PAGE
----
From 1974 to 1983 the company continued to purchase treatment from the Town of Dolores but the company was growing too fast. Rural residents would routinely run out of water or water that was received was muddy and a boil order was required. Approximately 1,950 households were being served by the end of 1983.
In January of 1984 five (5) Board of Directors resigned their position on the Board over a personnel dispute. W.T. Butler and Harvey Young were at the meeting, they were asked to fill in and they did so. In March of 1984 the five vacancies were officially filled
With all the growth and problems mentioned previously, the company decided in 1984 that it was time to build a water treatment facility. The Dolores Tunnel was also completed in 1984 and this would be the source for MWC. Property was purchased from Eldon Nelson on Rd T. The construction of a MWC water treatment plant began. The plant was completed in 1985 with two filters installed, bringing the treatment capacity to 2 million gallons per day. The existing members of MWC were assessed $350 for each membership as well as acquiring a loan from a local bank. Members were allowed to stuff envelopes, watch pumps, or make payments as a means to help pay their assessment.
The company has used its own personnel since 1988 to complete several major projects, such as seven (7) miles of mainline in the Pleasant View area, four (4) miles of mainline in McElmo Canyon, eight (8) miles on Penstock project, sixty-six (66) miles in Dove Creek/Egnar, 4 pump stations, and the renovation of the office building in Dolores. The company’s crews completed the construction of a transmission line to provide service to the Dove Creek area in 2007. This gave the company the ability to provide all MWC member’s water with water from the company water treatment plant. 2008-2009 the residents of the Trail Canyon area Rd 2O south of Rd P came together and purchased an adequate number of taps for approximately 6 miles of mainlines to be constructed to provide service in the area. 2010 the residents of the Goodman Point area formed a District and were able to provide funding for 11 miles of mainline, pump station and a storage tank. In 1990 Summit Ridge Water District started receiving water for their distribution system from Montezuma Water Company. In 2009 Montezuma Water Company and Summit Ridge Water District signed an agreement for MWC to manage the SRWD distribution system. 2010 brought the consolidation of the SRWD with the MWC.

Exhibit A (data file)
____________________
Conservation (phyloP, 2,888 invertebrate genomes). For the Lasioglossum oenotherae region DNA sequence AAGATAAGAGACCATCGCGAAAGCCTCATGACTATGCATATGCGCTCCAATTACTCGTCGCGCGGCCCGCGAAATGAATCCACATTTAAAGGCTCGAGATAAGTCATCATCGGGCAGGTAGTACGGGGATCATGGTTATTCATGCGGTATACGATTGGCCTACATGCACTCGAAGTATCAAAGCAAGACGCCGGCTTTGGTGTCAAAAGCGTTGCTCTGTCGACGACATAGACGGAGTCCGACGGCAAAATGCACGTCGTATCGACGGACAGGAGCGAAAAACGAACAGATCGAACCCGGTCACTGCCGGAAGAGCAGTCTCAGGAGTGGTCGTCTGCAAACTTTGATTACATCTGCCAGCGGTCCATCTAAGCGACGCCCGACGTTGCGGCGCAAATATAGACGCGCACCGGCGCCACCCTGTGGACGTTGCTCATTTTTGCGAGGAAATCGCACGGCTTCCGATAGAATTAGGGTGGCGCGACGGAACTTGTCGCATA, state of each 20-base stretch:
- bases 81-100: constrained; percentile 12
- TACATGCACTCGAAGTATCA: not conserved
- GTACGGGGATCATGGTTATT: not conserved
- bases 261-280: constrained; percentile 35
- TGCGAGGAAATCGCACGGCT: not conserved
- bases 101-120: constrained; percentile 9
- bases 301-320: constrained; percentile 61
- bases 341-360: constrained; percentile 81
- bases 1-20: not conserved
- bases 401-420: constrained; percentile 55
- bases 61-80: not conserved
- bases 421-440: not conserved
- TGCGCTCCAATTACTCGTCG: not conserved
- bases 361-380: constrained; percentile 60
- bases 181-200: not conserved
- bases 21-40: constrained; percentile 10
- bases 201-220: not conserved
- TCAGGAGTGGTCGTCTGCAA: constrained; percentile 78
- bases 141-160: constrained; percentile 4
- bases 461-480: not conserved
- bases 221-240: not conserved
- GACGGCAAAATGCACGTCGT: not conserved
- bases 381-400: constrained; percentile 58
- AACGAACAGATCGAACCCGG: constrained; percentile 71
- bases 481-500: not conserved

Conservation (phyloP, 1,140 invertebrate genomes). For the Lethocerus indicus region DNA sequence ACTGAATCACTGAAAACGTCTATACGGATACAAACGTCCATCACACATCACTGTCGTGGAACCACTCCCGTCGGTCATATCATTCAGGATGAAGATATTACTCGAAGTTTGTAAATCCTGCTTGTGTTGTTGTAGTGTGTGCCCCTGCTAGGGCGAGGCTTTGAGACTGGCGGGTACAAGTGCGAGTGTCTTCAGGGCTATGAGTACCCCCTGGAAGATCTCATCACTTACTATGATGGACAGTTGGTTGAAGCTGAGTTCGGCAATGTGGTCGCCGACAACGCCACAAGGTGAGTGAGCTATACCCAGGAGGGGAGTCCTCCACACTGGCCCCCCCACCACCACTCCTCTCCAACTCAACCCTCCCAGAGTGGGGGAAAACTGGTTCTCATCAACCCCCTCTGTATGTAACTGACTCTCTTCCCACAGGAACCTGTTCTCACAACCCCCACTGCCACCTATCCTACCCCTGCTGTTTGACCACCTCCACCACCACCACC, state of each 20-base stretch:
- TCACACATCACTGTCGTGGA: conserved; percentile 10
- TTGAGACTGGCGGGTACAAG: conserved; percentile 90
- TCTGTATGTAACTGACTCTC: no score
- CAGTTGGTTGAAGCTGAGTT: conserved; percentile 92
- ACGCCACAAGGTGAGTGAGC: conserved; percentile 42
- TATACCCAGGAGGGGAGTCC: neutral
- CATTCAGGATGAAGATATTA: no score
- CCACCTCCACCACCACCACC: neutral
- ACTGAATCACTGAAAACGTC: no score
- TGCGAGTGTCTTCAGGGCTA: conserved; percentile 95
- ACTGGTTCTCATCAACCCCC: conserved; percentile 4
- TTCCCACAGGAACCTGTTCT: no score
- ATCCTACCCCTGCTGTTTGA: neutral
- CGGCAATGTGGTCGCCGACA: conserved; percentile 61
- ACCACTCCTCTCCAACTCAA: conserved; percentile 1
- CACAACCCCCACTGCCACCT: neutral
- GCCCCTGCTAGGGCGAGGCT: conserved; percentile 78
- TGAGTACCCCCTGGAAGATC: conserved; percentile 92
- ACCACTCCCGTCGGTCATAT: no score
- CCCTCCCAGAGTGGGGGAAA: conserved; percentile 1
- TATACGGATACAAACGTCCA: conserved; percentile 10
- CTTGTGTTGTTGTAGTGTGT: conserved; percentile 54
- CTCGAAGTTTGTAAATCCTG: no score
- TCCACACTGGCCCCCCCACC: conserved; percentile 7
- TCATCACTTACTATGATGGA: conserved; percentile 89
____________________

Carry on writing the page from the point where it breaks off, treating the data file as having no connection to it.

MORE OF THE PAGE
Currently the company has approximately 5,000 members, providing service in 3 counties with over 200 hydrants, and 20 full-time employees. The company provides 24-hour service 7 days a week, 365 days a year.
The company expanded the water treatment plant in 1999 adding 2 additional filters and a new sedimentation process. The expanded plant has a capacity of 4 million gallons per day. The new sedimentation process allows the plant to be more efficient and produce a higher quality of water. It also allows MWC to meet the requirements of the future in regard to the new safe drinking laws. MWC is continues to work on a SCADA system (Supervisory Control and Data Acquisition) that will allow operators to monitor tanks and metering sites placed throughout the system and control plant operations from a computer at the plant.
2008-2009 the company constructed a new pump station at the water treatment plant that houses new pumps. These pumps (high service and new backwash pumps) replace the old pumps in the plant. A chloramine feed system was constructed for secondary disinfection.
In March of 2013 Ultra-Violet (UV) disinfection was added to enhance the disinfection capabilities of the Water Treatment Plant, and at the same time lower the amount of chlorine necessary to achieve EPA required levels of disinfection. This has a two-fold bonus, it lowers chemical costs for MWC and lowers the level of disinfection-byproducts in the treated water.